Mansfield Report: November 2018

Mansfield Report: November 2018

The Shimano Aldebaran 50 paired with the 6’-6” FTU Green Rod has been a great combo the past five months for Capt. Wayne.

Greetings from Port Mansfield!  November’s opening of the general deer season will give us greatly reduced boat traffic, and boy am I ready. Even better for me is that I no longer hunt deer and will be devoting all my time to fishing. We concluded the busiest summer on the Lower Laguna I can recall, and with that we witnessed an incredible harvest of trout and redfish. To put it bluntly I believe our Mother Lagoon gave far more than she received.   

We saw our first “cool” front in late September, which really amounted to little more than a wind shift and a few degrees cooler overnight. Coupled with that we had overwhelming rainfall the last two weeks of September which helped reduce water temps to about 78 degrees. While we all hoped this might have been the kickoff to stronger fall fishing, the kick fell short. No doubt lessened by the fact of being on the back side of a full moon. 

Based upon the paragraphs above, one might think we are coming off the peak of the bell curve regarding the trophy-class trout fishery for which Port Mansfield is famous. I’m not certain this is the case, but I do have some concerns. As I mentioned in previous reports, we are currently working for mostly keepers; sifting through tons of 10 to 14-inchers to occasionally catch one a bit longer than 15, or a trophy fish when we’re lucky. I believe the days of pulling up to any spot and jumping out to find immediate action on three to five-pound trout might be behind us – at least for now. 

An optimistic lens would see this a couple of ways.  One, our East Cut needs dredging and this should happen this winter, contributing positively to water exchange between the shallow LLM and the gulf.  This would bring in nutrients and increase the gamefish passage to the LLM.  Two, fishing is cyclical.  What I mean is that some years provide better fishing than others and we might be in a “down” portion of the cycle. 

Wading alongside my clients I ponder these thoughts over and over. I watch mullet jumping and flickering while continuing to make empty casts. Being a fulltime guide and on the water quite a bit, we do have days when we flat out catch fish, and nice ones at that. Is this the law of averages? More days on the water means more chances to experience good days? Or could it be finally landing in the right place at the right time? Here lately being in the right place has meant being in the EXACT right place. Recently I witnessed a situation where 100 yards made a world of difference. So much so that one group caught limits and another group landed only a few.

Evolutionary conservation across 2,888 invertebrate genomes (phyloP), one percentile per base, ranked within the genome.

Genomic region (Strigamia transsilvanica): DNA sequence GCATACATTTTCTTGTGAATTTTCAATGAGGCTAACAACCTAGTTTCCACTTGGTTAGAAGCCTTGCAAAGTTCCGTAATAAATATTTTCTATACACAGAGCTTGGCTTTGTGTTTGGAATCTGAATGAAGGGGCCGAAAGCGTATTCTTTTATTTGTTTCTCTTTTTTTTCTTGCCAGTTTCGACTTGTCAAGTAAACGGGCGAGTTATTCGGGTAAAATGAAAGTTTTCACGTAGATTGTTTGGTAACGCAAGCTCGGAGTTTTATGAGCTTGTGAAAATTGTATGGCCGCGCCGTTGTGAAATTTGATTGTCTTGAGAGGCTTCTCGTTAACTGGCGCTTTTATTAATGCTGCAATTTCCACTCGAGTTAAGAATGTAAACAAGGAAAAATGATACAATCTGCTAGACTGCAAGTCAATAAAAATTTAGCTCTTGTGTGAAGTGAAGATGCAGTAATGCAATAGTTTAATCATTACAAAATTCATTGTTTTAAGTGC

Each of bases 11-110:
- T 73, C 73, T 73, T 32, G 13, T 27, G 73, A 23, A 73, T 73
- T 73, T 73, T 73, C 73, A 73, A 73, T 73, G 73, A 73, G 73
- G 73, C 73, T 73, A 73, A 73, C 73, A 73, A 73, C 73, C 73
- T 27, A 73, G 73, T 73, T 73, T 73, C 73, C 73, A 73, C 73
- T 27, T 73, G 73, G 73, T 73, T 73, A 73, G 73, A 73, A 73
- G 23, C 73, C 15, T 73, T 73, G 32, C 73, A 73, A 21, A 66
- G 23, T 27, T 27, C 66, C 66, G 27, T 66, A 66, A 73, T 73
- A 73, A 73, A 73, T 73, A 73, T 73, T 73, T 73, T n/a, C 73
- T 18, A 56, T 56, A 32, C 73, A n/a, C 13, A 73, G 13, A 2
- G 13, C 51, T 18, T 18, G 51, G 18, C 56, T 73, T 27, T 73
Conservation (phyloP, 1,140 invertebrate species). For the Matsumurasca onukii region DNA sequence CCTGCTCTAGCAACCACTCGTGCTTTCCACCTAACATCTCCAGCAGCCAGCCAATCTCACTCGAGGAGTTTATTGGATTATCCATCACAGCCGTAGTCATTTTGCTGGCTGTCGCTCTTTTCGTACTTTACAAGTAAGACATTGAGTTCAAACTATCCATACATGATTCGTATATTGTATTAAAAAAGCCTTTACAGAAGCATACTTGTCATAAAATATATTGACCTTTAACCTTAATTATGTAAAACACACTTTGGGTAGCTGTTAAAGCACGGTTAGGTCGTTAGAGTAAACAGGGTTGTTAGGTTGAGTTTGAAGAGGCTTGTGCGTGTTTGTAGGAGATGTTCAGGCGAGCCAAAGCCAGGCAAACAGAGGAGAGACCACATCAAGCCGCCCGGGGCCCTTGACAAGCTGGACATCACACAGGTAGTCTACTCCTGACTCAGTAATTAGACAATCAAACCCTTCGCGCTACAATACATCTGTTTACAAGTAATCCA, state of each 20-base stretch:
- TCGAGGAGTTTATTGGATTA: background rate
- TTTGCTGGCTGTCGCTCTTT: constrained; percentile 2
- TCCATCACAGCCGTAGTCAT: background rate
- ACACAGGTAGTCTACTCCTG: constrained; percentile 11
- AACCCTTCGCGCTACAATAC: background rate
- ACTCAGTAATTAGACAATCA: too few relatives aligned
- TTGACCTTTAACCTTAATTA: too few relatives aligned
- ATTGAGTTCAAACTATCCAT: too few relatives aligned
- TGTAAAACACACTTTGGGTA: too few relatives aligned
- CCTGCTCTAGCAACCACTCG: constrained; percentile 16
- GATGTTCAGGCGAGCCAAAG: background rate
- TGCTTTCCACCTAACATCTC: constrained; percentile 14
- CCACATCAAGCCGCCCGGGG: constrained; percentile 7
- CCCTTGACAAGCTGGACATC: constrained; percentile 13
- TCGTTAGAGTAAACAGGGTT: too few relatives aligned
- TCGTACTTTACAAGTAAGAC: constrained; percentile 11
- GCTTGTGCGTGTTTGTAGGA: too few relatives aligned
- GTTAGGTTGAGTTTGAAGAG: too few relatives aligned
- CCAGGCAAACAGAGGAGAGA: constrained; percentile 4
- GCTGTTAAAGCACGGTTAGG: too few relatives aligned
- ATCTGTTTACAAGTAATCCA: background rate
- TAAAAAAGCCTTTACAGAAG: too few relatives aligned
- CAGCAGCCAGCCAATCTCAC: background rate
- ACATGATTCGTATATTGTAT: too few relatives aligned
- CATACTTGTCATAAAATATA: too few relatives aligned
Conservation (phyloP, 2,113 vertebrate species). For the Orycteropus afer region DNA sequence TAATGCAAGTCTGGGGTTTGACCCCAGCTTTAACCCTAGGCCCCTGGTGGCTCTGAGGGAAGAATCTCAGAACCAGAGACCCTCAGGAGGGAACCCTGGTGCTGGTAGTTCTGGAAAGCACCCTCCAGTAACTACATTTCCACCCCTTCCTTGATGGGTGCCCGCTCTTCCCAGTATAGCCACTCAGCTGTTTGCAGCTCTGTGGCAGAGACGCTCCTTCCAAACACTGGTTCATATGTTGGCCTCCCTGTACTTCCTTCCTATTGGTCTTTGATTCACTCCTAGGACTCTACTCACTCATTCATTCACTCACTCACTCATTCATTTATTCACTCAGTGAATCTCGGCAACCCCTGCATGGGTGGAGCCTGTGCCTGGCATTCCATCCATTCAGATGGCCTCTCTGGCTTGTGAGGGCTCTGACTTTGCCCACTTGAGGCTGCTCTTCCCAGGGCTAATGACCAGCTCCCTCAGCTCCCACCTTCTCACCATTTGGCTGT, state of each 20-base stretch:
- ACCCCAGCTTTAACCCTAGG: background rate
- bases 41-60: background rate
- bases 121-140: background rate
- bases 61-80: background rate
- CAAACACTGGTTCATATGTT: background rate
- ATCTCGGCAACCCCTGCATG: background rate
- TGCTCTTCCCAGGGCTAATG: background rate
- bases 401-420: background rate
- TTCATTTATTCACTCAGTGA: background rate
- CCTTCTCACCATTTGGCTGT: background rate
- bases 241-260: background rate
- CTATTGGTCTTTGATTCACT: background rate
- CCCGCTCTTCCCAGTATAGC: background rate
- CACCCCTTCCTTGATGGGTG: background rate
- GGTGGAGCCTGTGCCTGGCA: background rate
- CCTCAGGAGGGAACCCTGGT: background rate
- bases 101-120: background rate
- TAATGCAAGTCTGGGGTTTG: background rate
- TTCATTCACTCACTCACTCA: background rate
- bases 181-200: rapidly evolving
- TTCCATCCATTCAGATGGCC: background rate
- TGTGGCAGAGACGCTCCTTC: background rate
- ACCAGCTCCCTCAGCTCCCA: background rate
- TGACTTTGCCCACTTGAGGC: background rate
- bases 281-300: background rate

Last report I mentioned having seen a few small schools of reds, but they are easy to scatter and tough to get clients on unless you wade patiently and walk very stealthily into them.  Which by the way is an absolute blast and happened again recently with another group. 

Higher water levels have me fishing backwater grass flats in relatively shallow water. This can be challenging if there is surface grass, which hinders topwater action and all but defeats plastics on traditional jigheads. My strategy to overcome this has been rigging our KWigglers Willow Tail Shad on the new Willow Maker Jighead, either completely weightless or 1/16-ounce models. You can cast this setup a mile and it runs virtually weedless, even in the thickest floating and submerged grass. 

Quickly on gear; for the past five months I have been fishing the Shimano Aldebaran 50 and must say it is the lightest reel I have ever used. Weighing only 4.7 ounces, it is as smooth today as it was the first day out of the box.  It has an electro-coated magnesium frame and the angler should be aware to keep it out of the saltwater. Don’t dunk it, and if you do by accident, tear it down for a thorough cleaning or take it to a professional reel service. I paired mine with a Fishing Tackle Unlimited Green Rod, 6’6” split grip with light action and can make hundreds of casts in a day without wearing out my shoulder.  

As we move forward into late fall and looking through our optimistic lens, we can expect fishing to pick up as the season develops. All we need is a few good northers and cooler water temps to set it in motion.   

Until next time, good fishing and remember to practice catch and release.